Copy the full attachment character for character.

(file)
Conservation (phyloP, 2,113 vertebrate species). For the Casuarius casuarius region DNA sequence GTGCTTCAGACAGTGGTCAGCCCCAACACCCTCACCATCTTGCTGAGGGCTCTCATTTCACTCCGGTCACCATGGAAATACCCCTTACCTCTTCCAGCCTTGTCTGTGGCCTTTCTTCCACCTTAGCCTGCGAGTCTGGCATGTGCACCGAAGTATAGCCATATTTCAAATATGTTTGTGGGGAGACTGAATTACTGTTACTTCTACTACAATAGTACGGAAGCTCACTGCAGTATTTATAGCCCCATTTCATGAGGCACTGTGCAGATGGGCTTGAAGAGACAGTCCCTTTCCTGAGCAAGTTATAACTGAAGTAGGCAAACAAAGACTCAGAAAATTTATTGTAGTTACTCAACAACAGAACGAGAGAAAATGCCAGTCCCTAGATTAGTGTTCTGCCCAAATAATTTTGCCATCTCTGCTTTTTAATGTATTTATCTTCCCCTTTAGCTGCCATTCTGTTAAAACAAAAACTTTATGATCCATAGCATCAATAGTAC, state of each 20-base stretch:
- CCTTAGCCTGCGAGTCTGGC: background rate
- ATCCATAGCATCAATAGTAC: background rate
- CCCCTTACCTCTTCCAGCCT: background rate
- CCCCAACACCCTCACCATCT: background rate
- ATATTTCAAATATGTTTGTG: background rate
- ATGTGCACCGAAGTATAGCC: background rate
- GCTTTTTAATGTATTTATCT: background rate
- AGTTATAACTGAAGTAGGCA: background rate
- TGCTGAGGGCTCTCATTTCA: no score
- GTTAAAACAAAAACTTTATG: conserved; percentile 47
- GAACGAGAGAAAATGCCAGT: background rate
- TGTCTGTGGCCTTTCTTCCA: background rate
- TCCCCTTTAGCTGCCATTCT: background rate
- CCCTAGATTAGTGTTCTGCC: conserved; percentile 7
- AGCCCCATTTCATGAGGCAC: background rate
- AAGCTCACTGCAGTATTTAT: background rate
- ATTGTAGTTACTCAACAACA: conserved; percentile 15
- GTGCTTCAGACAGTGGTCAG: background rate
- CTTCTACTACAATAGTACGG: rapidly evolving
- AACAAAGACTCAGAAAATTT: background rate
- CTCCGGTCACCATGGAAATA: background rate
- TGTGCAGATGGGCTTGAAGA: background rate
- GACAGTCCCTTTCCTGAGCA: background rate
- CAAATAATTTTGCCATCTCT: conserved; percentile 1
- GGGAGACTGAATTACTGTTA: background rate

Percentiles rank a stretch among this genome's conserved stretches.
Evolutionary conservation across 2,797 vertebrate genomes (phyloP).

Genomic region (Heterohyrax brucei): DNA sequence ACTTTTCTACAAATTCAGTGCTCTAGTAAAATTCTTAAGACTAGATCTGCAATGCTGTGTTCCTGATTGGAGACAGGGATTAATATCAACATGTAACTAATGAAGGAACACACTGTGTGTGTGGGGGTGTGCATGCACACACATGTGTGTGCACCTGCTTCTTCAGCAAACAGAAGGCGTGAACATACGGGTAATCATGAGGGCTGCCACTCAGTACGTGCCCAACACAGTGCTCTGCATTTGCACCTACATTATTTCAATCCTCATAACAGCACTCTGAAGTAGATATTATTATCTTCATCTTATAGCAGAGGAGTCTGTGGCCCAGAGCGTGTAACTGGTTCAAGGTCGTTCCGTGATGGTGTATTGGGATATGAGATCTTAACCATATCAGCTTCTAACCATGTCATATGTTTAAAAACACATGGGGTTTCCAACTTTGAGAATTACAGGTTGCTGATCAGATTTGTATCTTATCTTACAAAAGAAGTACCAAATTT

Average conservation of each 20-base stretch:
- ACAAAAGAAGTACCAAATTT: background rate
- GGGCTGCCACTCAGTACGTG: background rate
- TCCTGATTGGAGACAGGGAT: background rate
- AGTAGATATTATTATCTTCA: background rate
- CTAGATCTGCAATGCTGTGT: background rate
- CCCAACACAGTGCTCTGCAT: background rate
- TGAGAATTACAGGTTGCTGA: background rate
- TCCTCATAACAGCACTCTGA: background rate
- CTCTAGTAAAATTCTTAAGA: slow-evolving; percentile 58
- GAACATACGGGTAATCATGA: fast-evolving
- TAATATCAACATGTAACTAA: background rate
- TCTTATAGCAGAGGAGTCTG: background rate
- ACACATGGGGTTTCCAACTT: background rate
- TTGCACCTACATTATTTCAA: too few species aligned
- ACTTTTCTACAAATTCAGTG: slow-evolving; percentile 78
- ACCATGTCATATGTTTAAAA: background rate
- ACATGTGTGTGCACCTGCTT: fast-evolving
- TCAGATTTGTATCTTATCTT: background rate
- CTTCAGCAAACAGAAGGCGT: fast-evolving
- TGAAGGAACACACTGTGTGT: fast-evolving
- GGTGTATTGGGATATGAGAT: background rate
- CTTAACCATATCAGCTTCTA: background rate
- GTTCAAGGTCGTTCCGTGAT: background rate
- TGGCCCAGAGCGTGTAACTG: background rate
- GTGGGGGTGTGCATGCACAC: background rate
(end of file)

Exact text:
Conservation (phyloP, 2,113 vertebrate species). For the Casuarius casuarius region DNA sequence GTGCTTCAGACAGTGGTCAGCCCCAACACCCTCACCATCTTGCTGAGGGCTCTCATTTCACTCCGGTCACCATGGAAATACCCCTTACCTCTTCCAGCCTTGTCTGTGGCCTTTCTTCCACCTTAGCCTGCGAGTCTGGCATGTGCACCGAAGTATAGCCATATTTCAAATATGTTTGTGGGGAGACTGAATTACTGTTACTTCTACTACAATAGTACGGAAGCTCACTGCAGTATTTATAGCCCCATTTCATGAGGCACTGTGCAGATGGGCTTGAAGAGACAGTCCCTTTCCTGAGCAAGTTATAACTGAAGTAGGCAAACAAAGACTCAGAAAATTTATTGTAGTTACTCAACAACAGAACGAGAGAAAATGCCAGTCCCTAGATTAGTGTTCTGCCCAAATAATTTTGCCATCTCTGCTTTTTAATGTATTTATCTTCCCCTTTAGCTGCCATTCTGTTAAAACAAAAACTTTATGATCCATAGCATCAATAGTAC, state of each 20-base stretch:
- CCTTAGCCTGCGAGTCTGGC: background rate
- ATCCATAGCATCAATAGTAC: background rate
- CCCCTTACCTCTTCCAGCCT: background rate
- CCCCAACACCCTCACCATCT: background rate
- ATATTTCAAATATGTTTGTG: background rate
- ATGTGCACCGAAGTATAGCC: background rate
- GCTTTTTAATGTATTTATCT: background rate
- AGTTATAACTGAAGTAGGCA: background rate
- TGCTGAGGGCTCTCATTTCA: no score
- GTTAAAACAAAAACTTTATG: conserved; percentile 47
- GAACGAGAGAAAATGCCAGT: background rate
- TGTCTGTGGCCTTTCTTCCA: background rate
- TCCCCTTTAGCTGCCATTCT: background rate
- CCCTAGATTAGTGTTCTGCC: conserved; percentile 7
- AGCCCCATTTCATGAGGCAC: background rate
- AAGCTCACTGCAGTATTTAT: background rate
- ATTGTAGTTACTCAACAACA: conserved; percentile 15
- GTGCTTCAGACAGTGGTCAG: background rate
- CTTCTACTACAATAGTACGG: rapidly evolving
- AACAAAGACTCAGAAAATTT: background rate
- CTCCGGTCACCATGGAAATA: background rate
- TGTGCAGATGGGCTTGAAGA: background rate
- GACAGTCCCTTTCCTGAGCA: background rate
- CAAATAATTTTGCCATCTCT: conserved; percentile 1
- GGGAGACTGAATTACTGTTA: background rate

Percentiles rank a stretch among this genome's conserved stretches.
Evolutionary conservation across 2,797 vertebrate genomes (phyloP).

Genomic region (Heterohyrax brucei): DNA sequence ACTTTTCTACAAATTCAGTGCTCTAGTAAAATTCTTAAGACTAGATCTGCAATGCTGTGTTCCTGATTGGAGACAGGGATTAATATCAACATGTAACTAATGAAGGAACACACTGTGTGTGTGGGGGTGTGCATGCACACACATGTGTGTGCACCTGCTTCTTCAGCAAACAGAAGGCGTGAACATACGGGTAATCATGAGGGCTGCCACTCAGTACGTGCCCAACACAGTGCTCTGCATTTGCACCTACATTATTTCAATCCTCATAACAGCACTCTGAAGTAGATATTATTATCTTCATCTTATAGCAGAGGAGTCTGTGGCCCAGAGCGTGTAACTGGTTCAAGGTCGTTCCGTGATGGTGTATTGGGATATGAGATCTTAACCATATCAGCTTCTAACCATGTCATATGTTTAAAAACACATGGGGTTTCCAACTTTGAGAATTACAGGTTGCTGATCAGATTTGTATCTTATCTTACAAAAGAAGTACCAAATTT

Average conservation of each 20-base stretch:
- ACAAAAGAAGTACCAAATTT: background rate
- GGGCTGCCACTCAGTACGTG: background rate
- TCCTGATTGGAGACAGGGAT: background rate
- AGTAGATATTATTATCTTCA: background rate
- CTAGATCTGCAATGCTGTGT: background rate
- CCCAACACAGTGCTCTGCAT: background rate
- TGAGAATTACAGGTTGCTGA: background rate
- TCCTCATAACAGCACTCTGA: background rate
- CTCTAGTAAAATTCTTAAGA: slow-evolving; percentile 58
- GAACATACGGGTAATCATGA: fast-evolving
- TAATATCAACATGTAACTAA: background rate
- TCTTATAGCAGAGGAGTCTG: background rate
- ACACATGGGGTTTCCAACTT: background rate
- TTGCACCTACATTATTTCAA: too few species aligned
- ACTTTTCTACAAATTCAGTG: slow-evolving; percentile 78
- ACCATGTCATATGTTTAAAA: background rate
- ACATGTGTGTGCACCTGCTT: fast-evolving
- TCAGATTTGTATCTTATCTT: background rate
- CTTCAGCAAACAGAAGGCGT: fast-evolving
- TGAAGGAACACACTGTGTGT: fast-evolving
- GGTGTATTGGGATATGAGAT: background rate
- CTTAACCATATCAGCTTCTA: background rate
- GTTCAAGGTCGTTCCGTGAT: background rate
- TGGCCCAGAGCGTGTAACTG: background rate
- GTGGGGGTGTGCATGCACAC: background rate